Scarsdale’s Deborah Skolnick and her daughter Clara who is in sixth grade went to the premier of The Lucky One. Here is a multi-generaltional perspective:
Zac Efron is an actor with an identity problem. Having shot to stardom as jock Troy Bolton in the High School Musical movies, he’s long been a pin-up boy for the training bra and Tiger Beat set. Yet the 24-year-old wants (and needs, for the sake of his career) to stir the passions of a more mature audience. So perhaps it’s no shocker he was drawn to his latest role—a former military man plagued by identity issues of his own.
In The Lucky One, opening today, Efron plays Logan Thibault, a Marine recently returned home from Iraq. He survived three harrowing tours of duty aided by a talisman — a picture he’d discovered in the rubble of a raid, depicting a lovely blonde. Now stateside and emotionally adrift, he sets off cross-country to locate and thank the woman.
What he finds, in the bayous of Louisiana, is Beth Green — a quick-tempered dog trainer with plenty of other people in her own metaphorical picture. These include Ben, her adorably mop-topped son with her bullying ex, and ‘Nana,’ (played by Blythe Danner), the wry grandmother with whom she and Ben live. Gone but keenly grieved is the brother Beth lost in Iraq.
Will Logan stick around, and put down some much-needed roots? Will Beth’s bitterness melt under the gaze of Logan’s limpid blue eyes? Far more intriguing to ponder than the predictable plot is Logan’s fourth tour of duty: Operation Turn Zac Efron into a Grownup. Our boy…er, man, obviously pumped plenty of iron to bulk up for this role; it’s been reported he put on close to 20 pounds of pure muscle. Other edgy touches include scruffy facial hair and a smattering of badass tattoos. In one particularly memorable scene, he unsnaps a bra strap with a single hand. Bra-vo!
Yet the greater challenge remains unanswered: Getting us to totally buy him as sizzling-hot sheet meat. The hard sell, sadly, backfires. Leaden love-scene dialogue is no help – lines like “You should be kissed every day…every hour,” elicited more snickers from those around me than the concession stand could ever hope to peddle. Equally heavy-handed are the many allusions to chess, card games, and rickety bridges, representing the mysterious mixture of fortune and self-determination that guides our lives.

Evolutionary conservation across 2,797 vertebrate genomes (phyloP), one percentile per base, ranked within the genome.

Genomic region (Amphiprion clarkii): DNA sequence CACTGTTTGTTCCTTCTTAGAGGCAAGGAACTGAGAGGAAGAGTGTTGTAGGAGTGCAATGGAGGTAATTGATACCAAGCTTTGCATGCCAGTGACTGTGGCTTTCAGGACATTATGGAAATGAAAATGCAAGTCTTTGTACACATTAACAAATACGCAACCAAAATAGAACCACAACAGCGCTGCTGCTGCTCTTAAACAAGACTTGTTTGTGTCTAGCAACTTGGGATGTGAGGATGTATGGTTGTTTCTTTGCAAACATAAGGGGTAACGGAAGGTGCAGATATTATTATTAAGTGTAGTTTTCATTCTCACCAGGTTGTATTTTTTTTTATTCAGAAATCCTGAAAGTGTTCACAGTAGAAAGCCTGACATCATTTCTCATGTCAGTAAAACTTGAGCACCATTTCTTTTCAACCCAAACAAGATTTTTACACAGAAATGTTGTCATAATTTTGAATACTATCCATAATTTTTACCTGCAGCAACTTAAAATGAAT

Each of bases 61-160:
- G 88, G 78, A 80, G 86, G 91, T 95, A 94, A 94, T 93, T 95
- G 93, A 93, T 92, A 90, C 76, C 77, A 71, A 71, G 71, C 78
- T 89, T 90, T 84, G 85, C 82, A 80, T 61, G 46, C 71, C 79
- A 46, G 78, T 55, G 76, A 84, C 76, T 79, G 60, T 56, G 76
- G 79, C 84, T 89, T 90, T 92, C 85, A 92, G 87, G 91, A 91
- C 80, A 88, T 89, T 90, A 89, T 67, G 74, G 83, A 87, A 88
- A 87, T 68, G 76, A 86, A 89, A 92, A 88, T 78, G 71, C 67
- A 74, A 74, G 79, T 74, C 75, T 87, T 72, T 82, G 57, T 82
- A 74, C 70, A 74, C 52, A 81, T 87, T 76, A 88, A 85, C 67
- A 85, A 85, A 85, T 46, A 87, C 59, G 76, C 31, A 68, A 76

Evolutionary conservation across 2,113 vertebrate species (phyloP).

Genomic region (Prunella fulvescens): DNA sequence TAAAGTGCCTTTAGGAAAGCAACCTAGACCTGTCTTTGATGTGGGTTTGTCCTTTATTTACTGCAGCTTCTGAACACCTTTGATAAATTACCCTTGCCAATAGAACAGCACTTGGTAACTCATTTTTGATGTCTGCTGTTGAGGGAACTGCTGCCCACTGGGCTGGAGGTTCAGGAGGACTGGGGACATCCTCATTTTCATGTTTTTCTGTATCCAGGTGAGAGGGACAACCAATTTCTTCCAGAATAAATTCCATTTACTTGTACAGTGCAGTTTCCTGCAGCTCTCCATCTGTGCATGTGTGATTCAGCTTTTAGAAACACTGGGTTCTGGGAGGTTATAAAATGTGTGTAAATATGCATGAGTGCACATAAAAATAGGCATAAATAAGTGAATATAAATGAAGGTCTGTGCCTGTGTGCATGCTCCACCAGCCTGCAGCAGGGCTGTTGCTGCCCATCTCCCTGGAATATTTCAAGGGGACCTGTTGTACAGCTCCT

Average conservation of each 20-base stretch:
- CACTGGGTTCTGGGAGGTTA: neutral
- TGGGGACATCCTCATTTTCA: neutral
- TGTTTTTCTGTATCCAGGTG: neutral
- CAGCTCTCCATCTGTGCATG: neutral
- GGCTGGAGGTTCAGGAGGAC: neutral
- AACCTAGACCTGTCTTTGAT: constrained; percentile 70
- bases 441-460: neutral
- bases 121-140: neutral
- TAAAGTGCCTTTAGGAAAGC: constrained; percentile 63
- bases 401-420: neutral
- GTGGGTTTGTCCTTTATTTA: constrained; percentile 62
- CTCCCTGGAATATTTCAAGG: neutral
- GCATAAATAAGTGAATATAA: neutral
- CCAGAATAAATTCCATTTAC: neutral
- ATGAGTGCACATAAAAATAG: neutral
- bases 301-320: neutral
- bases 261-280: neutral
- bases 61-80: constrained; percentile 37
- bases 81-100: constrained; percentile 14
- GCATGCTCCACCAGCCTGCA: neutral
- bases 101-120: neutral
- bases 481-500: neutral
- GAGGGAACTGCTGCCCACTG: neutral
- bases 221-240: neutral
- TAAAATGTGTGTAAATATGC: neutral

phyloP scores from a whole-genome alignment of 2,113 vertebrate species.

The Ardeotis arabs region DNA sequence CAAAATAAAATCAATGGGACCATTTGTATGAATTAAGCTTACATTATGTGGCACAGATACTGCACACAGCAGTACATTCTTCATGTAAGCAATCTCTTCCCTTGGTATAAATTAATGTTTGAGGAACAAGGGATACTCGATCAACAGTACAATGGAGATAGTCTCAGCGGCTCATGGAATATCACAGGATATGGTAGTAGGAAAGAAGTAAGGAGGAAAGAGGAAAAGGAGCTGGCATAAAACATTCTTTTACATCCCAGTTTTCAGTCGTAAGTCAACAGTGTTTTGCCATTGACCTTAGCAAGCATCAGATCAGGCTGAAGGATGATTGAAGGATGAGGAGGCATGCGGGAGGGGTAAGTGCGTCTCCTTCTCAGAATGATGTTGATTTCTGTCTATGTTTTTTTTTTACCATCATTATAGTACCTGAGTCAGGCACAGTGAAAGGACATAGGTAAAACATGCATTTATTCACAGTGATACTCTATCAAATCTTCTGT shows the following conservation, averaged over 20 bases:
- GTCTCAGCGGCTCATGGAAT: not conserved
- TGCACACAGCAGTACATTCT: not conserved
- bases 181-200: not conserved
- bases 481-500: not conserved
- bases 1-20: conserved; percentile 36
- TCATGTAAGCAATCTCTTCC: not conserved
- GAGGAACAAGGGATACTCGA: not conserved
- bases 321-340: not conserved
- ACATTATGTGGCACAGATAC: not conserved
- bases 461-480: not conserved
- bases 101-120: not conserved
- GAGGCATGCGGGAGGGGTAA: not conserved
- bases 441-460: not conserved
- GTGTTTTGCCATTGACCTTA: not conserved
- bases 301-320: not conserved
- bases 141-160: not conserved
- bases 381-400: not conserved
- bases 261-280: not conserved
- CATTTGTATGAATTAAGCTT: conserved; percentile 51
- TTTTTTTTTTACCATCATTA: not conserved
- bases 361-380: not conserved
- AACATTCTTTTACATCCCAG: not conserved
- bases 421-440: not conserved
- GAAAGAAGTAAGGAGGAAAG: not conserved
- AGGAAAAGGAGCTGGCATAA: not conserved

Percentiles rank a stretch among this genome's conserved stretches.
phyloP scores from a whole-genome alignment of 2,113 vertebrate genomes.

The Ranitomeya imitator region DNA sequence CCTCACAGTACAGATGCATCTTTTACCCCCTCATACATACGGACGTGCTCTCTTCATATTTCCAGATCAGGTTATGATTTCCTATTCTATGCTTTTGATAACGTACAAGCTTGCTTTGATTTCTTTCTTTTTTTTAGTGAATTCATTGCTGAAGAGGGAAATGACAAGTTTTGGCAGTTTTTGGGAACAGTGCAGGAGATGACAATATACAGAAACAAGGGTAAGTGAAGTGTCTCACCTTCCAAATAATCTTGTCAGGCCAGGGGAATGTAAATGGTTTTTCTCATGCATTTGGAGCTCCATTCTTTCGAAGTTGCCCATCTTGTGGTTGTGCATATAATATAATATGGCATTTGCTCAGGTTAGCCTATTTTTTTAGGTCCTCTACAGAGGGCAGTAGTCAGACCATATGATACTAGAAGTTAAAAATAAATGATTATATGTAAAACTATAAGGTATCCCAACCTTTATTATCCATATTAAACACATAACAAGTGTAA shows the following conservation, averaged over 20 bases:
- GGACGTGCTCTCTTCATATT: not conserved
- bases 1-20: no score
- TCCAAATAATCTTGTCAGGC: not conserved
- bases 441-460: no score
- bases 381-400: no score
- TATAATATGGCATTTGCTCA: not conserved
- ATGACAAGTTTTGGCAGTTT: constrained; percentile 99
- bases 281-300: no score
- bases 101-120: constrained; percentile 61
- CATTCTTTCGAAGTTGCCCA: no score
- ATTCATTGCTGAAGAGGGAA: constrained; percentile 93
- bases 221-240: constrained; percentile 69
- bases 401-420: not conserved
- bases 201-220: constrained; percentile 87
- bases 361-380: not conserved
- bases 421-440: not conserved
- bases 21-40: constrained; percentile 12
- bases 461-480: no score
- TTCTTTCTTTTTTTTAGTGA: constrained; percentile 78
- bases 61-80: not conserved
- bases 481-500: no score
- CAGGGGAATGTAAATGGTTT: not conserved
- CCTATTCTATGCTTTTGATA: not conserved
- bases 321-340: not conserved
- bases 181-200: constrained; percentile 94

Viewers will be glad for the comic relief of Blythe Danner’s Nana, who gently goads Beth to give love a second try. Her koo-koo-ka-choo-Mrs.-Robinson winks and nods give the ladies in the audience—many of whom will doubtless be older than Efron—tacit permission to acknowledge that hey, he’s a hottie.
As I filed out of the theater, someone behind me told his companion, “Thanks for taking me to see this movie. I saw lots of previews and needed to confirm that it was as awful as I thought it would be.” Awww. But he was a man, of course. For women with a weakness for flowery love stories (and presumably there are plenty of us; the movie is based on a bestselling novel), this flick may be a satisfying journey. But I’m waiting for the day I see Zac Efron in a movie that showscases his talents to their fullest—something where he sings and dances, and romances in ways real adults actually do. That’s when I’ll feel like the lucky one.
From Clara Enders - Sixth grader at Scarsdale Middle School
The Lucky One was an interesting movie. The main reason I wanted to see it was to find out how Zac Efron has grown as an actor. The last time I saw him was in the High School Musical movies from Disney, which were amazing for me at the time.
The Lucky One is a love story too, but a different kind. It is about Logan Thibault, a marine who comes home after finding a picture of a girl right before there is an explosion. He believes that the picture saved his life, and the girl in the photo is his guardian angel. He makes it his mission to find her.
When he finally does, she is not who he thinks she is. Beth Green’s life is complicated: She is a single mom whose brother died in a war-as a marine. Her ex-husband is a total turtlehead. He makes it his goal to terrorize Beth, and threatens to take their son, Ben. Logan’s challenge is to find a place in Beth’s life, while putting his chilling war memories aside.
To be honest, I didn’t think highly of The Lucky One. I found the plot to progress too quickly and that caused it to not really make any sense. One day Beth hates Logan, then the next scene she’s madly in love. The ex-husband was such a one-dimensional bully that he didn’t seem like a real person. He even pulled a gun on Logan’s dog, which was just low. My favorite characters were Beth’s grandmother and Ben. Beth’s grandmother had some funny jokes, and kept Beth from taking herself too seriously. Ben was a really great actor, considering his age. He showed true emotion and acted with feeling.
I was especially disappointed by the movie’s ending because everything worked out perfectly. Overall, in its own twisted way, The Lucky One resembled a grown-up Disney movie.
Clara Enders is a sixth grader at Scarsdale middle school. Deborah Skolnik, her mother, is a senior editor at Parenting magazine.